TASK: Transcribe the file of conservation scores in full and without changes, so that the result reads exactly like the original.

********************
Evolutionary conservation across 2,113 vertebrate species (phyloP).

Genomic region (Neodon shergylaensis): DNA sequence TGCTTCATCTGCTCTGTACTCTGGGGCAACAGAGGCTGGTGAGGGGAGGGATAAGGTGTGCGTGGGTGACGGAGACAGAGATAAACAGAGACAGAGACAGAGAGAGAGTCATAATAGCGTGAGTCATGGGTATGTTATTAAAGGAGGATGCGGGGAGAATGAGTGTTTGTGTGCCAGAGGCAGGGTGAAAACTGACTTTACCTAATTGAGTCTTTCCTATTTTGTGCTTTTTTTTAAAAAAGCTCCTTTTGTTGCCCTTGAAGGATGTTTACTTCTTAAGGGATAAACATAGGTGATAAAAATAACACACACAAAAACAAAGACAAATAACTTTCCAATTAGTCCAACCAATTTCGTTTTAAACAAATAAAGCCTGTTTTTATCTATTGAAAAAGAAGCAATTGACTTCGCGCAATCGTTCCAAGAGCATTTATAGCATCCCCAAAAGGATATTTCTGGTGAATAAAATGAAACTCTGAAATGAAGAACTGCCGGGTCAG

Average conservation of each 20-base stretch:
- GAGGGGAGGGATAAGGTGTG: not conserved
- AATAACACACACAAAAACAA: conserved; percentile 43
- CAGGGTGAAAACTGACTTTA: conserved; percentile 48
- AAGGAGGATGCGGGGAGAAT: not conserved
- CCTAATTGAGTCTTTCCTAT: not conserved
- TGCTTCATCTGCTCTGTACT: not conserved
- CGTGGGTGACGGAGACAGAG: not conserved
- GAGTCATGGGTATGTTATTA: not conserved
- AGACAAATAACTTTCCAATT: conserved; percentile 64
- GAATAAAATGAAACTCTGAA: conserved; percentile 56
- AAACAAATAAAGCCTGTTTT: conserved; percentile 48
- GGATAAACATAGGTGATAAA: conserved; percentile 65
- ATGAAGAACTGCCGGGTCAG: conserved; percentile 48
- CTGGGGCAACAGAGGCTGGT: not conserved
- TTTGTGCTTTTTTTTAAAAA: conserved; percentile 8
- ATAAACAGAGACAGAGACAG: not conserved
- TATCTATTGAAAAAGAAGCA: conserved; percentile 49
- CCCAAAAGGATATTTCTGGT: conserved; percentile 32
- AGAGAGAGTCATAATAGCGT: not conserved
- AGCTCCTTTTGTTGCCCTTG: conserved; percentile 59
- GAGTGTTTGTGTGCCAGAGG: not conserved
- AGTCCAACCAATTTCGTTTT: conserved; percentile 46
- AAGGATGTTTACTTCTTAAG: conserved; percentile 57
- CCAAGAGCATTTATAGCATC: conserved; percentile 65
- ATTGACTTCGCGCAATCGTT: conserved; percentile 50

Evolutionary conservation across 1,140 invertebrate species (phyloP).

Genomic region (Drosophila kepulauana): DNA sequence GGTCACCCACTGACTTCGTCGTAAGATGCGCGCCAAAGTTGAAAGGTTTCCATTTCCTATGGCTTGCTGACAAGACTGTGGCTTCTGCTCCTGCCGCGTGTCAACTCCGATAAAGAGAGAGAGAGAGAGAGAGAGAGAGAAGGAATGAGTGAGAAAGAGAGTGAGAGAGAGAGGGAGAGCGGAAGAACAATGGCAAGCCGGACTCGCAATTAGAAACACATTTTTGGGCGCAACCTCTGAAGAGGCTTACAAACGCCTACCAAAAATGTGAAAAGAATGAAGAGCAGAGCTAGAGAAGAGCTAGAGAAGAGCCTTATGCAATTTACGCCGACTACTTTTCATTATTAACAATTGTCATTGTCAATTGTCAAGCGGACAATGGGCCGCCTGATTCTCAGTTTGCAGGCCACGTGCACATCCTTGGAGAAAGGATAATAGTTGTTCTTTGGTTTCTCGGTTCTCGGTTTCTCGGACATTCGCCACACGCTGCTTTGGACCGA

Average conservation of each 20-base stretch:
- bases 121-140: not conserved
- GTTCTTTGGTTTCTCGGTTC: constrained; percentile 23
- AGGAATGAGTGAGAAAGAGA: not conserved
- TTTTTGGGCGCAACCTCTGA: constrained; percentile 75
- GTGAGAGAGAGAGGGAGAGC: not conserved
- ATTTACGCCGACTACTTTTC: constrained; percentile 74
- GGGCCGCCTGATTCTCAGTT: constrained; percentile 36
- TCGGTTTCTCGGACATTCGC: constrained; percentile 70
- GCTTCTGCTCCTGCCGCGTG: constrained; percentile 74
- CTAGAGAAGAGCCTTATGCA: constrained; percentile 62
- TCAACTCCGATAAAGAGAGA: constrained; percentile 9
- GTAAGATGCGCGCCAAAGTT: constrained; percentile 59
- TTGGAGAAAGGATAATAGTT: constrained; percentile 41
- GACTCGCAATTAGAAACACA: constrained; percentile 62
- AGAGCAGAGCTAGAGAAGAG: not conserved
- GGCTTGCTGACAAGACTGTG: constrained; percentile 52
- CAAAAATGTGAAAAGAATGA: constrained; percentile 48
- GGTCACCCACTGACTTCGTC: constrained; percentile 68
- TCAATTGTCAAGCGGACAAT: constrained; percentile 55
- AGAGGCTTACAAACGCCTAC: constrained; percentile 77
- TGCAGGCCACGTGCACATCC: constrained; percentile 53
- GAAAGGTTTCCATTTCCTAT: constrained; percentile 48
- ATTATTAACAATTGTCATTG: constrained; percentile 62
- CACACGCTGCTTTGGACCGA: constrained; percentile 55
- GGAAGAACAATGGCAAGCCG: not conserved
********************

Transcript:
Evolutionary conservation across 2,113 vertebrate species (phyloP).

Genomic region (Neodon shergylaensis): DNA sequence TGCTTCATCTGCTCTGTACTCTGGGGCAACAGAGGCTGGTGAGGGGAGGGATAAGGTGTGCGTGGGTGACGGAGACAGAGATAAACAGAGACAGAGACAGAGAGAGAGTCATAATAGCGTGAGTCATGGGTATGTTATTAAAGGAGGATGCGGGGAGAATGAGTGTTTGTGTGCCAGAGGCAGGGTGAAAACTGACTTTACCTAATTGAGTCTTTCCTATTTTGTGCTTTTTTTTAAAAAAGCTCCTTTTGTTGCCCTTGAAGGATGTTTACTTCTTAAGGGATAAACATAGGTGATAAAAATAACACACACAAAAACAAAGACAAATAACTTTCCAATTAGTCCAACCAATTTCGTTTTAAACAAATAAAGCCTGTTTTTATCTATTGAAAAAGAAGCAATTGACTTCGCGCAATCGTTCCAAGAGCATTTATAGCATCCCCAAAAGGATATTTCTGGTGAATAAAATGAAACTCTGAAATGAAGAACTGCCGGGTCAG

Average conservation of each 20-base stretch:
- GAGGGGAGGGATAAGGTGTG: not conserved
- AATAACACACACAAAAACAA: conserved; percentile 43
- CAGGGTGAAAACTGACTTTA: conserved; percentile 48
- AAGGAGGATGCGGGGAGAAT: not conserved
- CCTAATTGAGTCTTTCCTAT: not conserved
- TGCTTCATCTGCTCTGTACT: not conserved
- CGTGGGTGACGGAGACAGAG: not conserved
- GAGTCATGGGTATGTTATTA: not conserved
- AGACAAATAACTTTCCAATT: conserved; percentile 64
- GAATAAAATGAAACTCTGAA: conserved; percentile 56
- AAACAAATAAAGCCTGTTTT: conserved; percentile 48
- GGATAAACATAGGTGATAAA: conserved; percentile 65
- ATGAAGAACTGCCGGGTCAG: conserved; percentile 48
- CTGGGGCAACAGAGGCTGGT: not conserved
- TTTGTGCTTTTTTTTAAAAA: conserved; percentile 8
- ATAAACAGAGACAGAGACAG: not conserved
- TATCTATTGAAAAAGAAGCA: conserved; percentile 49
- CCCAAAAGGATATTTCTGGT: conserved; percentile 32
- AGAGAGAGTCATAATAGCGT: not conserved
- AGCTCCTTTTGTTGCCCTTG: conserved; percentile 59
- GAGTGTTTGTGTGCCAGAGG: not conserved
- AGTCCAACCAATTTCGTTTT: conserved; percentile 46
- AAGGATGTTTACTTCTTAAG: conserved; percentile 57
- CCAAGAGCATTTATAGCATC: conserved; percentile 65
- ATTGACTTCGCGCAATCGTT: conserved; percentile 50

Evolutionary conservation across 1,140 invertebrate species (phyloP).

Genomic region (Drosophila kepulauana): DNA sequence GGTCACCCACTGACTTCGTCGTAAGATGCGCGCCAAAGTTGAAAGGTTTCCATTTCCTATGGCTTGCTGACAAGACTGTGGCTTCTGCTCCTGCCGCGTGTCAACTCCGATAAAGAGAGAGAGAGAGAGAGAGAGAGAGAAGGAATGAGTGAGAAAGAGAGTGAGAGAGAGAGGGAGAGCGGAAGAACAATGGCAAGCCGGACTCGCAATTAGAAACACATTTTTGGGCGCAACCTCTGAAGAGGCTTACAAACGCCTACCAAAAATGTGAAAAGAATGAAGAGCAGAGCTAGAGAAGAGCTAGAGAAGAGCCTTATGCAATTTACGCCGACTACTTTTCATTATTAACAATTGTCATTGTCAATTGTCAAGCGGACAATGGGCCGCCTGATTCTCAGTTTGCAGGCCACGTGCACATCCTTGGAGAAAGGATAATAGTTGTTCTTTGGTTTCTCGGTTCTCGGTTTCTCGGACATTCGCCACACGCTGCTTTGGACCGA

Average conservation of each 20-base stretch:
- bases 121-140: not conserved
- GTTCTTTGGTTTCTCGGTTC: constrained; percentile 23
- AGGAATGAGTGAGAAAGAGA: not conserved
- TTTTTGGGCGCAACCTCTGA: constrained; percentile 75
- GTGAGAGAGAGAGGGAGAGC: not conserved
- ATTTACGCCGACTACTTTTC: constrained; percentile 74
- GGGCCGCCTGATTCTCAGTT: constrained; percentile 36
- TCGGTTTCTCGGACATTCGC: constrained; percentile 70
- GCTTCTGCTCCTGCCGCGTG: constrained; percentile 74
- CTAGAGAAGAGCCTTATGCA: constrained; percentile 62
- TCAACTCCGATAAAGAGAGA: constrained; percentile 9
- GTAAGATGCGCGCCAAAGTT: constrained; percentile 59
- TTGGAGAAAGGATAATAGTT: constrained; percentile 41
- GACTCGCAATTAGAAACACA: constrained; percentile 62
- AGAGCAGAGCTAGAGAAGAG: not conserved
- GGCTTGCTGACAAGACTGTG: constrained; percentile 52
- CAAAAATGTGAAAAGAATGA: constrained; percentile 48
- GGTCACCCACTGACTTCGTC: constrained; percentile 68
- TCAATTGTCAAGCGGACAAT: constrained; percentile 55
- AGAGGCTTACAAACGCCTAC: constrained; percentile 77
- TGCAGGCCACGTGCACATCC: constrained; percentile 53
- GAAAGGTTTCCATTTCCTAT: constrained; percentile 48
- ATTATTAACAATTGTCATTG: constrained; percentile 62
- CACACGCTGCTTTGGACCGA: constrained; percentile 55
- GGAAGAACAATGGCAAGCCG: not conserved